Most musicians start their careers learning other people’s songs, but few point to the origins of their band the way Franklin Hoier of Crushed Out can.
The singer and guitarist – who grew up on punk and hip-hop in Southern California – approaches the old rock n’ roll, surf music and blues that informs Crushed Out’s second album, “Teeth,” like a student. Combined with an old West feel derived from spaghetti Westerns and expansive landscapes, those influences make for an indie roots rock album with decidedly atypical points of reference.
“I do feel like my writing is a bit odd to this point in time,” Hoier says. “I actually learn tons of Hank Williams, Buddy Holly, Little Richard, old blues and surf guitar songs. I learn all those and absorb it.”
Nothing about Crushed Out, which plays Snug Harbor Saturday, is typical. Neither Hoier nor drummer/wife Moselle Spiller had been in a band before they started jamming in their Brooklyn apartment.
“I was more a guitar and folk-song guy, but I’d never been in a band,” he says. “For the first two years, it was truly just for fun.”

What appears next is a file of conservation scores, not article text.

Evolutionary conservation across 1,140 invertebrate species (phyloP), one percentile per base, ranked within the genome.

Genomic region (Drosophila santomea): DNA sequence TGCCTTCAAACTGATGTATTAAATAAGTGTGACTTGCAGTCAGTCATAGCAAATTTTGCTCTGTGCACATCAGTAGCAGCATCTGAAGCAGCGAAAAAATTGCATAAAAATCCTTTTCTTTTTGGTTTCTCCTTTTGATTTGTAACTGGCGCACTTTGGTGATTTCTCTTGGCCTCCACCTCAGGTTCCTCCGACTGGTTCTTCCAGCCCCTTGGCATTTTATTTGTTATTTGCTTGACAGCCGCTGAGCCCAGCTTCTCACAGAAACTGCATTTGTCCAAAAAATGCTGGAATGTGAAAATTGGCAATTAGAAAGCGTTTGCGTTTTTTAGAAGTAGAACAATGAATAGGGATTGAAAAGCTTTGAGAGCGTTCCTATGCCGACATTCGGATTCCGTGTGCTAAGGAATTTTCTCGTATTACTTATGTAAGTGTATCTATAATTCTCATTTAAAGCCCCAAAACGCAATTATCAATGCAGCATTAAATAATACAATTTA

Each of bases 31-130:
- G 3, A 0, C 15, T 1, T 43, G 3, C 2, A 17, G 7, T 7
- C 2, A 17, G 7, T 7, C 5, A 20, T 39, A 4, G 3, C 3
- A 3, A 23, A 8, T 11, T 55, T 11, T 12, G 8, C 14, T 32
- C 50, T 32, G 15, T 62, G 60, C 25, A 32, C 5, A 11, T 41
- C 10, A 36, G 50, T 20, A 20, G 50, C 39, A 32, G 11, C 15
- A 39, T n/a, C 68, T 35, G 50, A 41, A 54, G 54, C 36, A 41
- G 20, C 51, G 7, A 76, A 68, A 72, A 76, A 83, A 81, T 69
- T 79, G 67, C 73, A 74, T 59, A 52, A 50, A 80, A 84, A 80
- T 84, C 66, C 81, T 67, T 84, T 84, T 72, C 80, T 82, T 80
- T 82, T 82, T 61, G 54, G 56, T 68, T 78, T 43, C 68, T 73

Spiller, a graphic artist, wasn’t even a drummer. But she wasn’t cowed by her lack of experience, Hoier says.
“Moselle just has a unique attitude. She doesn’t have that underlying thing where she’s not sure she can do it. It was incredible how fast we could get something going.”
Hoier introduced Spiller – a fan of glam rock – to Little Richard and Bo Diddley, which expanded to Link Wray, instrumental music, electric slide and country blues. “That’s how our initial band developed,” he says.
Once they procured a booking agent, they left Brooklyn and hit the road, storing their belongings with family in New Hampshire, where they recorded “Teeth.”
Although the album was recorded in the dead of winter last year, it takes on a sunny, Western feel that brings to mind deserts and beaches and blurs the lines between psychedelic folk, classic country and rock n’ roll, and surf – without truly succumbing to the retro tag.
The other unique thing is how positively the duo writes about love. There’s no heartache here.
“We’re very much in love, and we’re best friends. I’m not going to write any songs that are the genre I like to call ‘Baby Done Me Wrong,’ ” he says. “Sometimes those songs feel good in all of our lives. But that is not our music. That kind of thing is the easiest thing to write. It forces me to make music that is 100 percent true to my heart and what inspires me. And what inspires me is the topic of love from that other point of view.”